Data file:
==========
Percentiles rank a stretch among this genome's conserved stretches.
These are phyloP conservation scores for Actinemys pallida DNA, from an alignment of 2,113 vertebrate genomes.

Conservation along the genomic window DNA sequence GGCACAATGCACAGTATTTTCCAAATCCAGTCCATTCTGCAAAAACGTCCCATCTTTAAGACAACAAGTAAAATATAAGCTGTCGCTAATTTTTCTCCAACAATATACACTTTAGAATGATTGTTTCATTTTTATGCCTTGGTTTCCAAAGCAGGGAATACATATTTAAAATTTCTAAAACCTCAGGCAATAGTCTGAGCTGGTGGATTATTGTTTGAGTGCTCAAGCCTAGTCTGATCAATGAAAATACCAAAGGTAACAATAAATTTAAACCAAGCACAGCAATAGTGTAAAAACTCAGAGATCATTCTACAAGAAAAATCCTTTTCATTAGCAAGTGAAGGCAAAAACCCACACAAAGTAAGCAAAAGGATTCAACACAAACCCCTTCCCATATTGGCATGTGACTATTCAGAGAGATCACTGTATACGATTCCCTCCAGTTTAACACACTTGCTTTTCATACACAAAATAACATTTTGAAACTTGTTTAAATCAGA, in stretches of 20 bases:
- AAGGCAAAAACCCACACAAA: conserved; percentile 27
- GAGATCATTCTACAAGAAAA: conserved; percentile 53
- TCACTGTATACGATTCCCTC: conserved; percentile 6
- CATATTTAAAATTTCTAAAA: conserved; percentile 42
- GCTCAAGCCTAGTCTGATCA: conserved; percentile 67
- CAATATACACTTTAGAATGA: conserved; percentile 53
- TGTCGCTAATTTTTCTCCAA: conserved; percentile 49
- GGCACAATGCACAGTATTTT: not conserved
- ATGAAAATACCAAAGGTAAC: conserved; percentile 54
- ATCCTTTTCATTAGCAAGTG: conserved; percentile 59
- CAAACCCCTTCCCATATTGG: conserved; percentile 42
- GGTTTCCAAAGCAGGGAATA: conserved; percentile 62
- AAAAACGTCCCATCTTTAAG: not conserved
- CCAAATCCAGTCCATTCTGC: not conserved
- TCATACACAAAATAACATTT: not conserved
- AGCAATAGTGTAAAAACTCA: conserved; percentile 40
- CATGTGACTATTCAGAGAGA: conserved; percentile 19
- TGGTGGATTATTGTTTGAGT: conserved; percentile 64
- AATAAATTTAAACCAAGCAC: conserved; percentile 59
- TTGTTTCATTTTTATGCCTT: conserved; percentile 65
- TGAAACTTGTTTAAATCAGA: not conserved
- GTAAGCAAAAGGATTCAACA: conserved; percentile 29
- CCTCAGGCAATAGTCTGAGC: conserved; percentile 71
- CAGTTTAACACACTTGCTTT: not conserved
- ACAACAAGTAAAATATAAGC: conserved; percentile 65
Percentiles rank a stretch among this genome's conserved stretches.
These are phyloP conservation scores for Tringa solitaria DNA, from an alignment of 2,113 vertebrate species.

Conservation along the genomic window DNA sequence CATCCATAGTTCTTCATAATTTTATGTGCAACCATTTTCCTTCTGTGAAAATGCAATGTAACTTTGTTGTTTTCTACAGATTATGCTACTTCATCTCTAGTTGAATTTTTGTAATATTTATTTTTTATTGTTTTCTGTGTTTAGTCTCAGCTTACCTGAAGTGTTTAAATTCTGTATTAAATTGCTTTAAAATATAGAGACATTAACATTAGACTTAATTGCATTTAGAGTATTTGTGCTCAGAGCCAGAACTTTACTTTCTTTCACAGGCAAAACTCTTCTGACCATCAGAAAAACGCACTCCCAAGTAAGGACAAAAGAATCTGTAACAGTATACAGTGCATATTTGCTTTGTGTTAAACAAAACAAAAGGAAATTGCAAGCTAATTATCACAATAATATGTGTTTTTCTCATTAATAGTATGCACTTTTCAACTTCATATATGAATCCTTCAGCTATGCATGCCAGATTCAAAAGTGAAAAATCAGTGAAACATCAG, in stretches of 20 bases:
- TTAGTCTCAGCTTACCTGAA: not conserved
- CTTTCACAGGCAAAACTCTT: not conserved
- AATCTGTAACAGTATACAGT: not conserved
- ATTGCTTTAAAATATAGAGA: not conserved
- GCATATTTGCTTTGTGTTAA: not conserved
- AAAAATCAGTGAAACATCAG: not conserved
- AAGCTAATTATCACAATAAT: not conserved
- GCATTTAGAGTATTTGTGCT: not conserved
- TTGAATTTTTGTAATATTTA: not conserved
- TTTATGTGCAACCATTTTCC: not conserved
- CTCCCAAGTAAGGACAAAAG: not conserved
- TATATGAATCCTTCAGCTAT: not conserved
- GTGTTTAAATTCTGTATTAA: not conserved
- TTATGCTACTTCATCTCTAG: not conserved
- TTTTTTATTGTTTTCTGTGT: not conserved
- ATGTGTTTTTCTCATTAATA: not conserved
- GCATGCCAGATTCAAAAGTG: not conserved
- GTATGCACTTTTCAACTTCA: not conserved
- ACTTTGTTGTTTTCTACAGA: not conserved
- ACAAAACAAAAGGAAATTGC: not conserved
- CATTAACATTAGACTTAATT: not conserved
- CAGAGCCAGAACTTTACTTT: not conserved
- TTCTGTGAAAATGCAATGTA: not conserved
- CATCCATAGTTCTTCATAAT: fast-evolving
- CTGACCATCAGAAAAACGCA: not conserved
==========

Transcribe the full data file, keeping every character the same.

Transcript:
Percentiles rank a stretch among this genome's conserved stretches.
These are phyloP conservation scores for Actinemys pallida DNA, from an alignment of 2,113 vertebrate genomes.

Conservation along the genomic window DNA sequence GGCACAATGCACAGTATTTTCCAAATCCAGTCCATTCTGCAAAAACGTCCCATCTTTAAGACAACAAGTAAAATATAAGCTGTCGCTAATTTTTCTCCAACAATATACACTTTAGAATGATTGTTTCATTTTTATGCCTTGGTTTCCAAAGCAGGGAATACATATTTAAAATTTCTAAAACCTCAGGCAATAGTCTGAGCTGGTGGATTATTGTTTGAGTGCTCAAGCCTAGTCTGATCAATGAAAATACCAAAGGTAACAATAAATTTAAACCAAGCACAGCAATAGTGTAAAAACTCAGAGATCATTCTACAAGAAAAATCCTTTTCATTAGCAAGTGAAGGCAAAAACCCACACAAAGTAAGCAAAAGGATTCAACACAAACCCCTTCCCATATTGGCATGTGACTATTCAGAGAGATCACTGTATACGATTCCCTCCAGTTTAACACACTTGCTTTTCATACACAAAATAACATTTTGAAACTTGTTTAAATCAGA, in stretches of 20 bases:
- AAGGCAAAAACCCACACAAA: conserved; percentile 27
- GAGATCATTCTACAAGAAAA: conserved; percentile 53
- TCACTGTATACGATTCCCTC: conserved; percentile 6
- CATATTTAAAATTTCTAAAA: conserved; percentile 42
- GCTCAAGCCTAGTCTGATCA: conserved; percentile 67
- CAATATACACTTTAGAATGA: conserved; percentile 53
- TGTCGCTAATTTTTCTCCAA: conserved; percentile 49
- GGCACAATGCACAGTATTTT: not conserved
- ATGAAAATACCAAAGGTAAC: conserved; percentile 54
- ATCCTTTTCATTAGCAAGTG: conserved; percentile 59
- CAAACCCCTTCCCATATTGG: conserved; percentile 42
- GGTTTCCAAAGCAGGGAATA: conserved; percentile 62
- AAAAACGTCCCATCTTTAAG: not conserved
- CCAAATCCAGTCCATTCTGC: not conserved
- TCATACACAAAATAACATTT: not conserved
- AGCAATAGTGTAAAAACTCA: conserved; percentile 40
- CATGTGACTATTCAGAGAGA: conserved; percentile 19
- TGGTGGATTATTGTTTGAGT: conserved; percentile 64
- AATAAATTTAAACCAAGCAC: conserved; percentile 59
- TTGTTTCATTTTTATGCCTT: conserved; percentile 65
- TGAAACTTGTTTAAATCAGA: not conserved
- GTAAGCAAAAGGATTCAACA: conserved; percentile 29
- CCTCAGGCAATAGTCTGAGC: conserved; percentile 71
- CAGTTTAACACACTTGCTTT: not conserved
- ACAACAAGTAAAATATAAGC: conserved; percentile 65
Percentiles rank a stretch among this genome's conserved stretches.
These are phyloP conservation scores for Tringa solitaria DNA, from an alignment of 2,113 vertebrate species.

Conservation along the genomic window DNA sequence CATCCATAGTTCTTCATAATTTTATGTGCAACCATTTTCCTTCTGTGAAAATGCAATGTAACTTTGTTGTTTTCTACAGATTATGCTACTTCATCTCTAGTTGAATTTTTGTAATATTTATTTTTTATTGTTTTCTGTGTTTAGTCTCAGCTTACCTGAAGTGTTTAAATTCTGTATTAAATTGCTTTAAAATATAGAGACATTAACATTAGACTTAATTGCATTTAGAGTATTTGTGCTCAGAGCCAGAACTTTACTTTCTTTCACAGGCAAAACTCTTCTGACCATCAGAAAAACGCACTCCCAAGTAAGGACAAAAGAATCTGTAACAGTATACAGTGCATATTTGCTTTGTGTTAAACAAAACAAAAGGAAATTGCAAGCTAATTATCACAATAATATGTGTTTTTCTCATTAATAGTATGCACTTTTCAACTTCATATATGAATCCTTCAGCTATGCATGCCAGATTCAAAAGTGAAAAATCAGTGAAACATCAG, in stretches of 20 bases:
- TTAGTCTCAGCTTACCTGAA: not conserved
- CTTTCACAGGCAAAACTCTT: not conserved
- AATCTGTAACAGTATACAGT: not conserved
- ATTGCTTTAAAATATAGAGA: not conserved
- GCATATTTGCTTTGTGTTAA: not conserved
- AAAAATCAGTGAAACATCAG: not conserved
- AAGCTAATTATCACAATAAT: not conserved
- GCATTTAGAGTATTTGTGCT: not conserved
- TTGAATTTTTGTAATATTTA: not conserved
- TTTATGTGCAACCATTTTCC: not conserved
- CTCCCAAGTAAGGACAAAAG: not conserved
- TATATGAATCCTTCAGCTAT: not conserved
- GTGTTTAAATTCTGTATTAA: not conserved
- TTATGCTACTTCATCTCTAG: not conserved
- TTTTTTATTGTTTTCTGTGT: not conserved
- ATGTGTTTTTCTCATTAATA: not conserved
- GCATGCCAGATTCAAAAGTG: not conserved
- GTATGCACTTTTCAACTTCA: not conserved
- ACTTTGTTGTTTTCTACAGA: not conserved
- ACAAAACAAAAGGAAATTGC: not conserved
- CATTAACATTAGACTTAATT: not conserved
- CAGAGCCAGAACTTTACTTT: not conserved
- TTCTGTGAAAATGCAATGTA: not conserved
- CATCCATAGTTCTTCATAAT: fast-evolving
- CTGACCATCAGAAAAACGCA: not conserved